Much-awaited autonomy

Codification of live-in relationship under Uttarakhand’s Uniform Civil Code Bill is a progressive step granting legal recognition to cohabitation, but it is prone to potential misuse

Much-awaited autonomy

In a landmark move that marks a significant pivot in the socio-legal landscape of India, the state of Uttarakhand has introduced the Uniform Civil Code Bill, spearheaded by Chief Minister Pushkar Singh Dhami. Among its many forward-looking provisions, the Bill mandates the registration of live-in relationships, a decision that is not only progressive but also reflective of the evolving societal norms and the need for legal frameworks to keep pace with these changes.

The requirement for couples in live-in relationships to register with the local registrar within a month of entering into such a relationship is a bold step towards recognising and legitimising these relationships (Section 378). This move, undoubtedly, is a reflection of the state's commitment to respecting personal choices and fostering a society that values autonomy and freedom in personal relationships.

Legal recognition

Live-in relationships have long existed on the fringes of societal acceptance in India, often viewed with scepticism and moral apprehension. However, with changing times, an increasing number of couples are choosing to live together outside the bounds of marriage. This shift necessitates legal recognition and rights, much like those afforded to married couples, to protect the interests of individuals in such relationships.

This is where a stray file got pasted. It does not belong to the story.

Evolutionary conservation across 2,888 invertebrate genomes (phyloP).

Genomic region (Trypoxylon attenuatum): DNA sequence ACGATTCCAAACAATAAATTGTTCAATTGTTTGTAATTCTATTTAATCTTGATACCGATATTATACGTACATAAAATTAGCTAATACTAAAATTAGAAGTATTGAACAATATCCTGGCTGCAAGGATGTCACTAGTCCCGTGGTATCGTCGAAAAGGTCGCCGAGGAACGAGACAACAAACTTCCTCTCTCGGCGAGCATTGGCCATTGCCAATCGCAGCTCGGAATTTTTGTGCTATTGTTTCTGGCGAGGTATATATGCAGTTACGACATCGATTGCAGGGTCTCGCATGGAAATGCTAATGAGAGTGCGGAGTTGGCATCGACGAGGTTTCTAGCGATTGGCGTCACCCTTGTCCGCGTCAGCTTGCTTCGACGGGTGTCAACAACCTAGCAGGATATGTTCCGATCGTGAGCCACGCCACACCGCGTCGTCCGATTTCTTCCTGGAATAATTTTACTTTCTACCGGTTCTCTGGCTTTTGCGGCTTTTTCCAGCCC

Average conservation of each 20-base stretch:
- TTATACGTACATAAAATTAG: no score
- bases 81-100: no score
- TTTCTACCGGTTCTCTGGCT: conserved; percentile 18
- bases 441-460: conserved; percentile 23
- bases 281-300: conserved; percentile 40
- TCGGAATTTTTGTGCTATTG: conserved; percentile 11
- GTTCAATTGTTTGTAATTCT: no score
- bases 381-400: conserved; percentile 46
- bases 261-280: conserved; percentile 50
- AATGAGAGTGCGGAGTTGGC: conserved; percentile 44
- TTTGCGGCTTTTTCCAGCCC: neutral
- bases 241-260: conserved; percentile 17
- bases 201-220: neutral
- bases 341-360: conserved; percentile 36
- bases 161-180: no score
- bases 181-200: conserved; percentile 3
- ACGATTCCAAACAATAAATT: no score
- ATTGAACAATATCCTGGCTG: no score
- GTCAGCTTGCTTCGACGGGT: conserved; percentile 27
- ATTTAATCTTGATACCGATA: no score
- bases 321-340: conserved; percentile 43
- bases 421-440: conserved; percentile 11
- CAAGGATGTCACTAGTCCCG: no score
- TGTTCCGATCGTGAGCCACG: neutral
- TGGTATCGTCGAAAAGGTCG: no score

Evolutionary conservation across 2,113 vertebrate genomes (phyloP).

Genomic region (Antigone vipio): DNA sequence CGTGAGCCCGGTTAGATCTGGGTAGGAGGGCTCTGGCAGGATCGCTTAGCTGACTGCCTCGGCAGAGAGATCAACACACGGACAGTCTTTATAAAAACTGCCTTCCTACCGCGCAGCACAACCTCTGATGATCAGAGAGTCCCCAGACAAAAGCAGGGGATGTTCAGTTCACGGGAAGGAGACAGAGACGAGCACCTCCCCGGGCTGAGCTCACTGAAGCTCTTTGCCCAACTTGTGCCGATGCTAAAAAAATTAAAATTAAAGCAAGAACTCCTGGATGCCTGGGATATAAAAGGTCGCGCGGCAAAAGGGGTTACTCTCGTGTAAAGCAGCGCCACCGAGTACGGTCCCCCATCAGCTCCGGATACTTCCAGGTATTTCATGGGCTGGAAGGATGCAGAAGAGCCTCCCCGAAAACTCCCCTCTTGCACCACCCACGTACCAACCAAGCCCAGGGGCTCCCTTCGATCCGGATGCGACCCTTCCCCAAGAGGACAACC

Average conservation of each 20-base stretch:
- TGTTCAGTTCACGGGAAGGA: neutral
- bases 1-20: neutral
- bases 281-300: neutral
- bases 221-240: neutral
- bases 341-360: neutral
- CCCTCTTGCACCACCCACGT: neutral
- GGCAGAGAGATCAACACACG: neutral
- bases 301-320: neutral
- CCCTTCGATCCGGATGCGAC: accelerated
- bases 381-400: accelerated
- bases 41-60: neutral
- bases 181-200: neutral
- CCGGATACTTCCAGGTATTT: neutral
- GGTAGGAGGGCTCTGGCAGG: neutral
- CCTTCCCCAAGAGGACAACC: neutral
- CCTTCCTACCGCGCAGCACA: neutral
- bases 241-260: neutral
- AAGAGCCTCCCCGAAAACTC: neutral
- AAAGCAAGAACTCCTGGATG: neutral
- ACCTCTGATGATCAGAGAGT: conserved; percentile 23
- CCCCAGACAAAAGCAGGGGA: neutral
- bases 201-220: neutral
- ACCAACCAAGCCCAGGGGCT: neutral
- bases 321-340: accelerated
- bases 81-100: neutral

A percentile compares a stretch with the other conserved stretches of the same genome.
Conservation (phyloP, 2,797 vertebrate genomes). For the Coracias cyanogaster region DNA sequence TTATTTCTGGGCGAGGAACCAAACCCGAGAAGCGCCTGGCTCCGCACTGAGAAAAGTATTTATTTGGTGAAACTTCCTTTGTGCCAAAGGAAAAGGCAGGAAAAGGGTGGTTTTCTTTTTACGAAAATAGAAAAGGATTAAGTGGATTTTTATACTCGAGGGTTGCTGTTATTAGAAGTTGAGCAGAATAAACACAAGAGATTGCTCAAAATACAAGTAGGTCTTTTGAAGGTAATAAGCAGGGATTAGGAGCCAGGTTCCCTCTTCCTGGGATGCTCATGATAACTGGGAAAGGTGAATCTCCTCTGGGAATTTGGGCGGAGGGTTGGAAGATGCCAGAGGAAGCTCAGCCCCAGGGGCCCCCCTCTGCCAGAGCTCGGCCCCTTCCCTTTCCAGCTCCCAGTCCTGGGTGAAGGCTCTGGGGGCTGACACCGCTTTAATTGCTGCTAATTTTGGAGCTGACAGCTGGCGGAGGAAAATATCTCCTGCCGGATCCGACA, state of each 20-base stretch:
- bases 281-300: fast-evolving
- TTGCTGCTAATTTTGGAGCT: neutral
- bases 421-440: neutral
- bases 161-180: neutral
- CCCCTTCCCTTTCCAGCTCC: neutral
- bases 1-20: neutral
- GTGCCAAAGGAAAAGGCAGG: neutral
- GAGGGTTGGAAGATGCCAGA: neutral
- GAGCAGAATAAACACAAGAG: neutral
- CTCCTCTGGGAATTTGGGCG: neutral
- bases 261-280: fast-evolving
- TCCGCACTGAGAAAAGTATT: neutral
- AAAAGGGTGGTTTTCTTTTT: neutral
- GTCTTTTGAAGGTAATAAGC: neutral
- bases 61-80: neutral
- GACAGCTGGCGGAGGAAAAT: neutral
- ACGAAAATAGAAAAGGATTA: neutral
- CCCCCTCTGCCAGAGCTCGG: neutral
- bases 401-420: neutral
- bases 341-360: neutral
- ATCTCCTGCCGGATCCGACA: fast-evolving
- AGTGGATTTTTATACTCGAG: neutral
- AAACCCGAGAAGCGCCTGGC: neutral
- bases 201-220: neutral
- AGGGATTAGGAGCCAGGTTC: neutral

The Uttarakhand Bill proposes not just the registration but also establishes a framework to ensure the legality of these relationships is scrutinised properly. By mandating a summary inquiry to verify the voluntary nature of the relationship and the absence of legal impediments, the Bill ensures that the rights of the most vulnerable, especially women and children born out of these relationships, are safeguarded.

Punishment for non-compliance

While the Bill's approach towards the mandatory registration of live-in relationships and the stipulated punishment for non-compliance—up to three months of imprisonment, a fine of Rs 10,000, or both (Section 387)—might seem stringent, it underscores the government's intent to ensure that such relationships do not remain clandestine. This provision aims to bring live-in relationships into the legal domain, making them transparent and accountable, and thereby, more socially acceptable.